Irrational Exuberance by Robert Shiller

Shiller puts US stock valuations in historical and global comparison, cataloguing 12 precipitating factors for the 1990s US bull market. This leaves the door open for him to write a book on crashes and their precipitating factors. Plus ca change....

Precipitating factors(reorganized and critiqued):

  1. The arrival of the Internet at a time of solid earnings growth
    other investments look less sexy, so cash is diverted to equities. We demand a reason for valuations to not be as they previously were; big complex things like the Internet seem to work as well as the then-unknown reasons for strangely random markings on tulips.
  2. The Baby Boom and its perceived effects on the market
    non-effect; our saving rate wasn't higher; people demand reasons for a market to go up, so we deliver them, hence the 'perceived'.
  3. Triumphalism and the decline of foreign economic rivals
    new sources of demand for products open up
  4. A Republican Congress and capital gains tax cuts
    more money available for re-investment
  5. The expansion of defined contribution pension plans
    people choose investments instead of fund managers, involving more people
  6. The growth of mutual funds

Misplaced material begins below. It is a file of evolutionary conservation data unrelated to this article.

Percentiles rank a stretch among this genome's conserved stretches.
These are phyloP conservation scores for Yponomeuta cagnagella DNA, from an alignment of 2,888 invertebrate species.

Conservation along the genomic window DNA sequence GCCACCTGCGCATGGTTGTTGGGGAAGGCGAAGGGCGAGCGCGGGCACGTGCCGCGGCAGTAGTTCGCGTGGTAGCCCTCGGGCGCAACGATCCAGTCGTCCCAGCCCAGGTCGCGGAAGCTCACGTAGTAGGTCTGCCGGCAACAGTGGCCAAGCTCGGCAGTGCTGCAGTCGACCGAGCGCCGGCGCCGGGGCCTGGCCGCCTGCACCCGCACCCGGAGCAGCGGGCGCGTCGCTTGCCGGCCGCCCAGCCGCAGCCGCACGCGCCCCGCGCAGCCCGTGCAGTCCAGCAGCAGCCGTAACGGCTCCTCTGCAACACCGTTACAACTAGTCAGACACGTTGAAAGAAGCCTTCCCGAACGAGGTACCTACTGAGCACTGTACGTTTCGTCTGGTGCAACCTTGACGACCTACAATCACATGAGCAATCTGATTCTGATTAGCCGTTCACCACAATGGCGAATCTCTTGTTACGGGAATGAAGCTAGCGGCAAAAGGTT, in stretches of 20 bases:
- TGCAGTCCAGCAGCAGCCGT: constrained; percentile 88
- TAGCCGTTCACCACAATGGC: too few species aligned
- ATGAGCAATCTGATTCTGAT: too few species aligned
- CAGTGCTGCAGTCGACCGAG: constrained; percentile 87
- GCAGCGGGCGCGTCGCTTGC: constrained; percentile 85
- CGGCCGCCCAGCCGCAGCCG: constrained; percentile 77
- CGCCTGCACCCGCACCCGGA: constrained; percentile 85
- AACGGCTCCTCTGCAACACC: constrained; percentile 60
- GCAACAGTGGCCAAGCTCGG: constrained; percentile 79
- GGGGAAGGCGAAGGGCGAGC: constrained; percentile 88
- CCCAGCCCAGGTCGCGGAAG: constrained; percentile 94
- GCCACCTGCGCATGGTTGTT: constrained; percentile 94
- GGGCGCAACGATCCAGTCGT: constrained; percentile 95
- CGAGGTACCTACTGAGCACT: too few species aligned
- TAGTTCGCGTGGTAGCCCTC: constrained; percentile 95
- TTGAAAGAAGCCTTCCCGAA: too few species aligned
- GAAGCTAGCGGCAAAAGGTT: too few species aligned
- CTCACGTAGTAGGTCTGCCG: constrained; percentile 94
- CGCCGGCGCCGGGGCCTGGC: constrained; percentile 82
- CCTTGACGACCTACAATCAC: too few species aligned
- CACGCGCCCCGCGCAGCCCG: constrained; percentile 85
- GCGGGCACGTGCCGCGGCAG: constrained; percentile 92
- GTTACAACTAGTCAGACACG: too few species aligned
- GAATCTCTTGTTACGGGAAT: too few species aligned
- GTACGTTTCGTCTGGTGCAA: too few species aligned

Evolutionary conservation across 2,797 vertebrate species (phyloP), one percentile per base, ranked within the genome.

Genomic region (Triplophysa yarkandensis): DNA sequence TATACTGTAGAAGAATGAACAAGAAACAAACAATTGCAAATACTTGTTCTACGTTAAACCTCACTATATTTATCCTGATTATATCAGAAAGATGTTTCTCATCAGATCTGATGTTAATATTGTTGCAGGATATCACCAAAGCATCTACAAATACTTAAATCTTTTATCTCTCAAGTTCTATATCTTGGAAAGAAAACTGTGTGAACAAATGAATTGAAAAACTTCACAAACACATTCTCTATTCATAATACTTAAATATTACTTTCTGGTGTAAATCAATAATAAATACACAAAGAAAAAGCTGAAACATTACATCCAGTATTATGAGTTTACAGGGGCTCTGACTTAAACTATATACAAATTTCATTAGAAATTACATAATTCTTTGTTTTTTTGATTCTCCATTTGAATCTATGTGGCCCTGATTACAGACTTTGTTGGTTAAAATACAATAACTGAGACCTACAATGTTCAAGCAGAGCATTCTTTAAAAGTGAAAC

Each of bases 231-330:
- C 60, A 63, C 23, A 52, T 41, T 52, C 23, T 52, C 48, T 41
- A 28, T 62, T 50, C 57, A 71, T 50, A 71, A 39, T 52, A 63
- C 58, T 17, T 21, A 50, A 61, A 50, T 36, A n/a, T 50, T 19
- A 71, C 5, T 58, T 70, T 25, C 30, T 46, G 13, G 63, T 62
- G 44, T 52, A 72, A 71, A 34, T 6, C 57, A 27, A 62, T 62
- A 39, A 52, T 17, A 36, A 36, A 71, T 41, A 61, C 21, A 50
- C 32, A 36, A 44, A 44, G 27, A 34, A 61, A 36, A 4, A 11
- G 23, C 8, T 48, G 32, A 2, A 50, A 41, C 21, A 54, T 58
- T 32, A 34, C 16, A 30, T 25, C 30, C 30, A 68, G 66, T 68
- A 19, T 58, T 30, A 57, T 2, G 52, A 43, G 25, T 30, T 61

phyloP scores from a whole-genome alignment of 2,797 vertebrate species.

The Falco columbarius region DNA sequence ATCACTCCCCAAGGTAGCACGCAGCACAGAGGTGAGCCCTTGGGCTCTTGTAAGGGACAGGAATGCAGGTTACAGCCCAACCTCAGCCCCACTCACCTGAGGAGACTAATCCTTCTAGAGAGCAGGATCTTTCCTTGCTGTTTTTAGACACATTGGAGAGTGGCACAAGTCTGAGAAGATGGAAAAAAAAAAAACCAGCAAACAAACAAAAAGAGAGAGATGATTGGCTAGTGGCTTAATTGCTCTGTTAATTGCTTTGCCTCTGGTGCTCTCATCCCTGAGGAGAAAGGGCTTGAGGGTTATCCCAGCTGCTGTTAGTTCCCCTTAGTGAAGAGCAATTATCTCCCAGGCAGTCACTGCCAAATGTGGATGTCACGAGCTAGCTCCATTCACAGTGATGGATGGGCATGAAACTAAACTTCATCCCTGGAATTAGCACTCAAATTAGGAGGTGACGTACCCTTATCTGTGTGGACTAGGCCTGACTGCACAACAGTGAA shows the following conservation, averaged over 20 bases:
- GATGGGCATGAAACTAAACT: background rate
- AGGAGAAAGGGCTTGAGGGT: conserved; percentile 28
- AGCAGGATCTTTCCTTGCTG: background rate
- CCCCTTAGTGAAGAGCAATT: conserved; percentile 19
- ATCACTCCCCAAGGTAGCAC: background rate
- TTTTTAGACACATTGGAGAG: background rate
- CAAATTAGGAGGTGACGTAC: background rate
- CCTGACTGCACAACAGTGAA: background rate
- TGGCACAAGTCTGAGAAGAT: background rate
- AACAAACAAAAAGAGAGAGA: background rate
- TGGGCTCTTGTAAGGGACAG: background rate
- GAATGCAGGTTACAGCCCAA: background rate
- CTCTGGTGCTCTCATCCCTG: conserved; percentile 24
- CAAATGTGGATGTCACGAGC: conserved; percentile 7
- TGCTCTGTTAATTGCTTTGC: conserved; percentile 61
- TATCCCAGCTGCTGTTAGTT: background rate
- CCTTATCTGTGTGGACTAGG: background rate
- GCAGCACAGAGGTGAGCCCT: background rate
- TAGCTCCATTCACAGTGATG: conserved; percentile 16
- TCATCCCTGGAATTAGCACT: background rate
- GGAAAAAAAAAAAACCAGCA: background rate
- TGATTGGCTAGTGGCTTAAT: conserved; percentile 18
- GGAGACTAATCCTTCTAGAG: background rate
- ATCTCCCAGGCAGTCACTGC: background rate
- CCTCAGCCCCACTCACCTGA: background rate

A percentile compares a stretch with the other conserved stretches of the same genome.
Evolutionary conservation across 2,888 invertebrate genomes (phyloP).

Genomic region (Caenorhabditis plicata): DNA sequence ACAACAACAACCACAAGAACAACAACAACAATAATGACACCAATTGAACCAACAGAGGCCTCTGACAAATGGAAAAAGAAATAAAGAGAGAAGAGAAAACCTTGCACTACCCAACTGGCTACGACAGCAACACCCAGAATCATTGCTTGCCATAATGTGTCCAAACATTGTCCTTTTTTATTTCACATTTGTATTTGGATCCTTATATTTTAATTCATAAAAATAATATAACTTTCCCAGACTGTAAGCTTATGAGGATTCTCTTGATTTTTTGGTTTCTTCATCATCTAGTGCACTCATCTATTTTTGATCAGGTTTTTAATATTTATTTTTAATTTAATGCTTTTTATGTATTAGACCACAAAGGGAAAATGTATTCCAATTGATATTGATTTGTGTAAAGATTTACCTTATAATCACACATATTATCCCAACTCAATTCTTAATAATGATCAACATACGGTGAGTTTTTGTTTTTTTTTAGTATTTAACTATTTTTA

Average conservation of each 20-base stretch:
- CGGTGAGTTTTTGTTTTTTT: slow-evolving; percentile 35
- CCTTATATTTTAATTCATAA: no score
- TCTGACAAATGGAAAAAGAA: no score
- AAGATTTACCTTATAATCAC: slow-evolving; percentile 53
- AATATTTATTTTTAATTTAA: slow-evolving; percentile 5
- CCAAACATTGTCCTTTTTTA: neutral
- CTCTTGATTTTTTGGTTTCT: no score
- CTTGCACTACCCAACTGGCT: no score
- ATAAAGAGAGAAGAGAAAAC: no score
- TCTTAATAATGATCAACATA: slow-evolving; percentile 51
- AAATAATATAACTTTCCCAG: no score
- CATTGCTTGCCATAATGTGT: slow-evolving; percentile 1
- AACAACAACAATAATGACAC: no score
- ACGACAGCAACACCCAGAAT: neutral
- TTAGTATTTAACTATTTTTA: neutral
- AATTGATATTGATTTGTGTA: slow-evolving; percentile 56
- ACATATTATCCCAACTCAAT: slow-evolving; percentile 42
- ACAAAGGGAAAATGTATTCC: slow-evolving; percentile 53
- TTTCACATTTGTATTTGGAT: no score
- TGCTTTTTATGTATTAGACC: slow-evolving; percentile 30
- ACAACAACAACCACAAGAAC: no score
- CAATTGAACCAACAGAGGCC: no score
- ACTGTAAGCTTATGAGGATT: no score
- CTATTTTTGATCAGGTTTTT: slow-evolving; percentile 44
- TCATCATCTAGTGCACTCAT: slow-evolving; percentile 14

maybe; don't know
  7. The decline of inflation and the effects of money illusion
    maybe; would like to see a long-term multi-country study on inflation and asset allocation
  8. Expansion of the volume of trade: discount brokers, day traders, and twenty-four-hour trading
    seems to not have an first-order effect, the number of shares available (supply) and the number of simultaneous shareholders (demand) should determine price, not the number of transactions
  9. The rise of gambling opportunities
    seems negative; dollars spent gambling don't go in your retirement account
  10. Cultural changes favoring business success or the appearance thereof
    I would classify this as an always available feedback engine, the competition for scarce resources means that it should always be an effect
  11. An expansion in media reporting of business news
    feedback engine, same as above
  12. Analysts' increasingly optimistic forecasts
    feedback engine as try to outdo each other for accurate forecasts in a market that increasingly diverges from reality
Most advertising is really not the presentation of important facts about the product but merely a reminder of the product and its image. Given the heightened media coverage of investments, a stock market boom should come as no greater suprise than increased sales of the latest sports utility vehicle after a major ad campaign.
-- Precipitating Factors, An Expansion in Media Reporting of Business News
The history of speculative bubbles begins roughly with the advent of newspapers.
-- The News Media, introduction
in 1989, when the Japanese Nikkei index was at its peak, our questionnaire surveys found that the average Japanese institutional investor expected a 9.5% increase in the Nikkei in the following year, while US institutional investors expected a 7.7% decrease
-- Speculative Volatility in a Free Society, Dealing with Bubbles by Expanding or Encouraging Trade